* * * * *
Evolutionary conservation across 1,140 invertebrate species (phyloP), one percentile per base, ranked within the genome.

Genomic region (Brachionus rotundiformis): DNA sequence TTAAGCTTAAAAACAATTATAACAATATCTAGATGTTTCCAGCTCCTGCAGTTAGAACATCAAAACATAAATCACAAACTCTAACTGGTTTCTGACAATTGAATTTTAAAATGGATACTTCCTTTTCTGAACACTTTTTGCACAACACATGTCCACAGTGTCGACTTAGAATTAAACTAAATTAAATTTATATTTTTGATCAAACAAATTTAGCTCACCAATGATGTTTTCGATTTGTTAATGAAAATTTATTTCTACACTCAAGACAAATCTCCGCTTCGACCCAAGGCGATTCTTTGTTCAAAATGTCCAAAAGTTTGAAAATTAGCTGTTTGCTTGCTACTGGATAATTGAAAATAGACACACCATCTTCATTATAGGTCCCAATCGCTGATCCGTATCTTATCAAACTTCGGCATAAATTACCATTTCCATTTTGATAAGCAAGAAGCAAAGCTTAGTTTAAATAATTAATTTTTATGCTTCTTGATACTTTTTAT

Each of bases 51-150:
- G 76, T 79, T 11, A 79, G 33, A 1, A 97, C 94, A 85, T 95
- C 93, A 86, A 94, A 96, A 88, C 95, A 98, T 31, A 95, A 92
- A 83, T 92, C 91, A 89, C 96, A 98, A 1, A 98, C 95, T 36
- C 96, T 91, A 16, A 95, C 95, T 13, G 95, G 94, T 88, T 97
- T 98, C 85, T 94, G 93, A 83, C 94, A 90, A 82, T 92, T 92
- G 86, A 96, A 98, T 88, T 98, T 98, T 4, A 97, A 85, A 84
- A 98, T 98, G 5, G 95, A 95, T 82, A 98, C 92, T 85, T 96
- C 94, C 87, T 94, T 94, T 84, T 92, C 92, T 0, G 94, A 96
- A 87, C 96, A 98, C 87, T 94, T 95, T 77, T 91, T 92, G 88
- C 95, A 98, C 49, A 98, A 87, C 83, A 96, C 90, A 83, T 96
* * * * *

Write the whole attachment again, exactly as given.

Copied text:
Evolutionary conservation across 1,140 invertebrate species (phyloP), one percentile per base, ranked within the genome.

Genomic region (Brachionus rotundiformis): DNA sequence TTAAGCTTAAAAACAATTATAACAATATCTAGATGTTTCCAGCTCCTGCAGTTAGAACATCAAAACATAAATCACAAACTCTAACTGGTTTCTGACAATTGAATTTTAAAATGGATACTTCCTTTTCTGAACACTTTTTGCACAACACATGTCCACAGTGTCGACTTAGAATTAAACTAAATTAAATTTATATTTTTGATCAAACAAATTTAGCTCACCAATGATGTTTTCGATTTGTTAATGAAAATTTATTTCTACACTCAAGACAAATCTCCGCTTCGACCCAAGGCGATTCTTTGTTCAAAATGTCCAAAAGTTTGAAAATTAGCTGTTTGCTTGCTACTGGATAATTGAAAATAGACACACCATCTTCATTATAGGTCCCAATCGCTGATCCGTATCTTATCAAACTTCGGCATAAATTACCATTTCCATTTTGATAAGCAAGAAGCAAAGCTTAGTTTAAATAATTAATTTTTATGCTTCTTGATACTTTTTAT

Each of bases 51-150:
- G 76, T 79, T 11, A 79, G 33, A 1, A 97, C 94, A 85, T 95
- C 93, A 86, A 94, A 96, A 88, C 95, A 98, T 31, A 95, A 92
- A 83, T 92, C 91, A 89, C 96, A 98, A 1, A 98, C 95, T 36
- C 96, T 91, A 16, A 95, C 95, T 13, G 95, G 94, T 88, T 97
- T 98, C 85, T 94, G 93, A 83, C 94, A 90, A 82, T 92, T 92
- G 86, A 96, A 98, T 88, T 98, T 98, T 4, A 97, A 85, A 84
- A 98, T 98, G 5, G 95, A 95, T 82, A 98, C 92, T 85, T 96
- C 94, C 87, T 94, T 94, T 84, T 92, C 92, T 0, G 94, A 96
- A 87, C 96, A 98, C 87, T 94, T 95, T 77, T 91, T 92, G 88
- C 95, A 98, C 49, A 98, A 87, C 83, A 96, C 90, A 83, T 96